13 Reasons to Bicycle Tour in Michigan this Summer

Beach Bike

Photo courtesy of Josh DeBruyn

Bicycle travel offers a unique way to see Michigan. No matter if you’re north, south, east or west, there’s endless opportunities to revel in the natural splendor of the Great Lakes state. Besides being a great way to see the beauty of Pure Michigan, taking a bicycle tour is also a fun and easy way to stay in shape!

To celebrate Michigan in offering some of the most unique biking trails in the nation, Josh DeBruyn from the Michigan Department of Transportation shares 13 reasons to strap on your helmet and ride.

1) Michigan Routes – Michigan has the most signed U.S. Bicycle Routes of any state. Easy navigation and ready-made maps make your trip a slam dunk.

2) Food – Eat local and eat it a lot. Raspberries, ice cream, blueberries, craft beer, ice cream, coffee, wine, and oh yeah, ice cream; Michigan’s towns have it all.

3) It’s easy to cool your jets – with 3,126 miles of Great Lakes coastline and over 11,000 inland lakes you are never far from fresh water. Take a break from the bicycle saddle and cool off!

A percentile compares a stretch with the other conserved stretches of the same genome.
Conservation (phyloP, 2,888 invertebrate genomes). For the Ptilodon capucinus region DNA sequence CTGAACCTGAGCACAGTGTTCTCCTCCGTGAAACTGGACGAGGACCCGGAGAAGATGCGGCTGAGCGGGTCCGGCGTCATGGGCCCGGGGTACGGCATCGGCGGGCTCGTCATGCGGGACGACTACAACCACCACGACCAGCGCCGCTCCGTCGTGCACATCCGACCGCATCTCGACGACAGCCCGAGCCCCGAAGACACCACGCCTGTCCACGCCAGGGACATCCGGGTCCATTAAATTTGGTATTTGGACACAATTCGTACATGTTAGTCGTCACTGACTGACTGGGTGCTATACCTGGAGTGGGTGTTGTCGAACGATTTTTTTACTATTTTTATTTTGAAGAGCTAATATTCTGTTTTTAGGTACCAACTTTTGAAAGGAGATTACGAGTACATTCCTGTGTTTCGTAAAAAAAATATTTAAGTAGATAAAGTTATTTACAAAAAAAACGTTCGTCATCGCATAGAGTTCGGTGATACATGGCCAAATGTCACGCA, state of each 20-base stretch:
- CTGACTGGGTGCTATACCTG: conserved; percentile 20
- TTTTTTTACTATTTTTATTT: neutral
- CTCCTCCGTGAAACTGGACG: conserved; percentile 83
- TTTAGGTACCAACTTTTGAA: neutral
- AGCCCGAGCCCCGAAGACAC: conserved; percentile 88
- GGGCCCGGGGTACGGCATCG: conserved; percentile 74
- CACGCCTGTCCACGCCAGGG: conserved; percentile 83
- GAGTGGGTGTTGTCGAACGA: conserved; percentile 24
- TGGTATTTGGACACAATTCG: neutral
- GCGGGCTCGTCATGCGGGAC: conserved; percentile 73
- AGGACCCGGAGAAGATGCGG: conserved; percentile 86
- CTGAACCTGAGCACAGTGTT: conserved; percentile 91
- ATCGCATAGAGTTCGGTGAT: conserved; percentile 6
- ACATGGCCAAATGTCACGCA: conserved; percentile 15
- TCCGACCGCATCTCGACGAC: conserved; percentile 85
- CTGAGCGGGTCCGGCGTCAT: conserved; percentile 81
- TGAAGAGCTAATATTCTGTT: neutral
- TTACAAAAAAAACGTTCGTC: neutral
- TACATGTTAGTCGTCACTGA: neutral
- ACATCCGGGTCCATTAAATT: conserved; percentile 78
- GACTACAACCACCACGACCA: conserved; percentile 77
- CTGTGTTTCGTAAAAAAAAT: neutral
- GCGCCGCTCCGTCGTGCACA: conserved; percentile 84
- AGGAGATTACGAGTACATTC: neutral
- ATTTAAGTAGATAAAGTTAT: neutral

4) Michigan has connections – major hubs with airports and multi-modal connections, including Amtrak’s Blue Water Line roll-on bicycle service.

Bike photo-op

Photo courtesy of Josh DeBruyn

5) Michigan is Bicycle Friendly – Ranked 14th by the League of American Bicyclists (LAB) in 2014 and home to 41 different LAB recognized bicycle friendly businesses, universities and cities.

6) From Sunrise to Sunset – Morning people can enjoy the relaxing calm of the sunrise over Lake Huron; while night owls can experience splendid sunsets over Lake Michigan. Not many other states can offer such opportunities!

7) Michigan has the infrastructure you’re looking for – With more improved rail-trails than any other state, thousands of miles of wide paved shoulders and growing networks of urban bike lanes, Michigan has it all.